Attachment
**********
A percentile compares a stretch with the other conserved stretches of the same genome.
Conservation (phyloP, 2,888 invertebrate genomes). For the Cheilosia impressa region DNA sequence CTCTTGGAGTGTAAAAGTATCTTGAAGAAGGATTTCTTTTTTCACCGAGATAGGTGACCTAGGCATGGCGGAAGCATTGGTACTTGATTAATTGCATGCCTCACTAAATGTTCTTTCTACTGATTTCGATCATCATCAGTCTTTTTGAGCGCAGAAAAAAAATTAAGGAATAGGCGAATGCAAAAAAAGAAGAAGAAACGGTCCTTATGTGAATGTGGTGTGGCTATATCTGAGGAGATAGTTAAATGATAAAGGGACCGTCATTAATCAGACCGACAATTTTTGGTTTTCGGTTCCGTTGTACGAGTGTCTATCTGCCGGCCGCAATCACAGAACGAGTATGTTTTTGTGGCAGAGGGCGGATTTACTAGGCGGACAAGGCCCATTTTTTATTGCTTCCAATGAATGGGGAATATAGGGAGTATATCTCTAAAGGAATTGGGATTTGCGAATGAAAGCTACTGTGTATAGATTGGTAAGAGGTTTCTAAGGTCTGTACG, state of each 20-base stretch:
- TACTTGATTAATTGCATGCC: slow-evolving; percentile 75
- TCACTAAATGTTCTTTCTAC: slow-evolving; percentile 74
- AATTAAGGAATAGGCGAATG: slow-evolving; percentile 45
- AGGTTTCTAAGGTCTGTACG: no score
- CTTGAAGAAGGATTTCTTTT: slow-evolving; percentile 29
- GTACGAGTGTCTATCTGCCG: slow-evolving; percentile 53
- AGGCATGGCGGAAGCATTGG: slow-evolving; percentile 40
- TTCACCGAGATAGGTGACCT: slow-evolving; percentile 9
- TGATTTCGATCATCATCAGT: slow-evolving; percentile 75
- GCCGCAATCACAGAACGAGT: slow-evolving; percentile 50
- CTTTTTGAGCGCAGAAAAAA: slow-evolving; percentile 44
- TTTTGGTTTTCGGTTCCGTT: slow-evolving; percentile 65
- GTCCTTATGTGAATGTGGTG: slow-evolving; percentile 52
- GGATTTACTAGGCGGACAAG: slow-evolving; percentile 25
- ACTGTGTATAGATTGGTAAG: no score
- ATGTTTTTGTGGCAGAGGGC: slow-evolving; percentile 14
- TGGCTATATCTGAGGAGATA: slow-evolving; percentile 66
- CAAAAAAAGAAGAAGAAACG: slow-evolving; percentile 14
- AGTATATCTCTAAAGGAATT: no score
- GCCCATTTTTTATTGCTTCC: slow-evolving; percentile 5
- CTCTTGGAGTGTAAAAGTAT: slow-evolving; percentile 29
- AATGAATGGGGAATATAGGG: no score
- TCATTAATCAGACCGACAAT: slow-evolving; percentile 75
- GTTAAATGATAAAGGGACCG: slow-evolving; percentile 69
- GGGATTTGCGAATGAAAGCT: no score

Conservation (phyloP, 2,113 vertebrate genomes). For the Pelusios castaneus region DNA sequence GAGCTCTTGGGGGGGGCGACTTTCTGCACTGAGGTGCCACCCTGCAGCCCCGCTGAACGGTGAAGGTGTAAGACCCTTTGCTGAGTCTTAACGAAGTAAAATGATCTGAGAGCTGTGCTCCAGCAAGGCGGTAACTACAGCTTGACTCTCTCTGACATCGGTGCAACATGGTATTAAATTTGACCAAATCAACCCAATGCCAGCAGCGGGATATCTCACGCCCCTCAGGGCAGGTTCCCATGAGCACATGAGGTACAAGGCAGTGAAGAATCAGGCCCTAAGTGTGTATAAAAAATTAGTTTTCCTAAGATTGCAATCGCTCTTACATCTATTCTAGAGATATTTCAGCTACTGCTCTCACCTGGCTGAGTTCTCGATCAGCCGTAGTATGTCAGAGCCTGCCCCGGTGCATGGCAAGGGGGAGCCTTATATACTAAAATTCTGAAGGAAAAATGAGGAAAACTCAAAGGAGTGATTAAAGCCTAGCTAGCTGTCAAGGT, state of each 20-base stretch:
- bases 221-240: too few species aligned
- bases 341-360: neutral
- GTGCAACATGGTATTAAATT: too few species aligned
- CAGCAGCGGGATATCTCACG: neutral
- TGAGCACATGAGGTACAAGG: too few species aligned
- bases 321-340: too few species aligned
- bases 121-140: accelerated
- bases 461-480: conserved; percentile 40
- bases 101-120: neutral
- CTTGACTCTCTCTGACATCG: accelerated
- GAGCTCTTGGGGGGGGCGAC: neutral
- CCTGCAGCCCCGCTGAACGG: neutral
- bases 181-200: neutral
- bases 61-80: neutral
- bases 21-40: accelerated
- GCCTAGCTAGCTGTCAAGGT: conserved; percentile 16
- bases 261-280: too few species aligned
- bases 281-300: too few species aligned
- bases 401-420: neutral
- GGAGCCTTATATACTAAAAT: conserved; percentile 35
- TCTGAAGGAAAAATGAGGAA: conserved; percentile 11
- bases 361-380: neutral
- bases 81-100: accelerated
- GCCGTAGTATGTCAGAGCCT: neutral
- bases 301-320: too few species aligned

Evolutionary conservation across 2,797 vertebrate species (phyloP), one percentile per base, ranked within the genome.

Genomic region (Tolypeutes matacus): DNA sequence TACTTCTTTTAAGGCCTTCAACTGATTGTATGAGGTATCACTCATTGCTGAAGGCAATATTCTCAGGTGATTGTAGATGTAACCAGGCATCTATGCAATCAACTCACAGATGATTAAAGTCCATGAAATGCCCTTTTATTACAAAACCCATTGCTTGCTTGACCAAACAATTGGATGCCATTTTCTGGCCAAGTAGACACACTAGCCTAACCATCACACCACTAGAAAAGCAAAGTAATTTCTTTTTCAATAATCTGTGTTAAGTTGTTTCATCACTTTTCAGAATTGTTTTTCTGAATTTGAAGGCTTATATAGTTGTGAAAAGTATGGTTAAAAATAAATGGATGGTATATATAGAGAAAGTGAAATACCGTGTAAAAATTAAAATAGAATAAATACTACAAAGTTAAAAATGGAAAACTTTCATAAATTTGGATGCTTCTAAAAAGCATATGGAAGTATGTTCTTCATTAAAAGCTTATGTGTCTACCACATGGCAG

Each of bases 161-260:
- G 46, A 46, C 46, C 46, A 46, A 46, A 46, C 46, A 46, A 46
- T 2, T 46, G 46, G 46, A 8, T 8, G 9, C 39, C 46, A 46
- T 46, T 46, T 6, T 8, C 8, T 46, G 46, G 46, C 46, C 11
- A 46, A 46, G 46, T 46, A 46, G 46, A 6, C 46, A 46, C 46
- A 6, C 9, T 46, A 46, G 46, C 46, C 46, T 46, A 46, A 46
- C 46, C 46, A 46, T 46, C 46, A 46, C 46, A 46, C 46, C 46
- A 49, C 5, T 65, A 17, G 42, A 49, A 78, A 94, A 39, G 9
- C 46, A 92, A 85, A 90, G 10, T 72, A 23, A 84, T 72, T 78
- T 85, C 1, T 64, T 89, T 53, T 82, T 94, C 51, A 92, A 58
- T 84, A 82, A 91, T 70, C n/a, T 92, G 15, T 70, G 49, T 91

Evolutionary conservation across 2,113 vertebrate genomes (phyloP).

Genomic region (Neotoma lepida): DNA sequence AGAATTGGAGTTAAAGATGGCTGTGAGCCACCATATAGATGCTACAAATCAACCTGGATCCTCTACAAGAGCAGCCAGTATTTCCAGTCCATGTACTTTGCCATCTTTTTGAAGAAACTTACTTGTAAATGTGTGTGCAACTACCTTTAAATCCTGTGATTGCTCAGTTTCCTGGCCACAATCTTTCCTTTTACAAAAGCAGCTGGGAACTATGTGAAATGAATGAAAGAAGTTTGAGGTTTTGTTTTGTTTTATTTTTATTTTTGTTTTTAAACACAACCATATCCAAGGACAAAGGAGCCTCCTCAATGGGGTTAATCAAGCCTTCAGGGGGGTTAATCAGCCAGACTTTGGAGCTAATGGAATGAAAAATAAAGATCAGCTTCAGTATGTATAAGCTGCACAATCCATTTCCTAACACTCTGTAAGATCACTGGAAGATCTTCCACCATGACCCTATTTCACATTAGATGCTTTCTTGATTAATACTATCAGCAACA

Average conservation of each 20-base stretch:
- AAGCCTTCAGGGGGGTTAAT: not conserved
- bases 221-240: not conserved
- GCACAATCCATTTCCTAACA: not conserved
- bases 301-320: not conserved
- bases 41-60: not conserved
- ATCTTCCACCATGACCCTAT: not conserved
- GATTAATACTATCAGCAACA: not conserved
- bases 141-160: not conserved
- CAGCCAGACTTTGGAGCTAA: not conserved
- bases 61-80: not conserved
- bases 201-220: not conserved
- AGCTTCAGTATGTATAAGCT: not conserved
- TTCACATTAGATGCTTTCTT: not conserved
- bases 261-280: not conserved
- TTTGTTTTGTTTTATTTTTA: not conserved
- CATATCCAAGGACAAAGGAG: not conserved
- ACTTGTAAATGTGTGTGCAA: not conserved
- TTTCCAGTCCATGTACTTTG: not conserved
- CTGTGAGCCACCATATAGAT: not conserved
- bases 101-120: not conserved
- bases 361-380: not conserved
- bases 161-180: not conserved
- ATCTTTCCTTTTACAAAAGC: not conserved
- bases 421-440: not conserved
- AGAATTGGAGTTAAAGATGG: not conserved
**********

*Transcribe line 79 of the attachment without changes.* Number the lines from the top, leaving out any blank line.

- bases 61-80: not conserved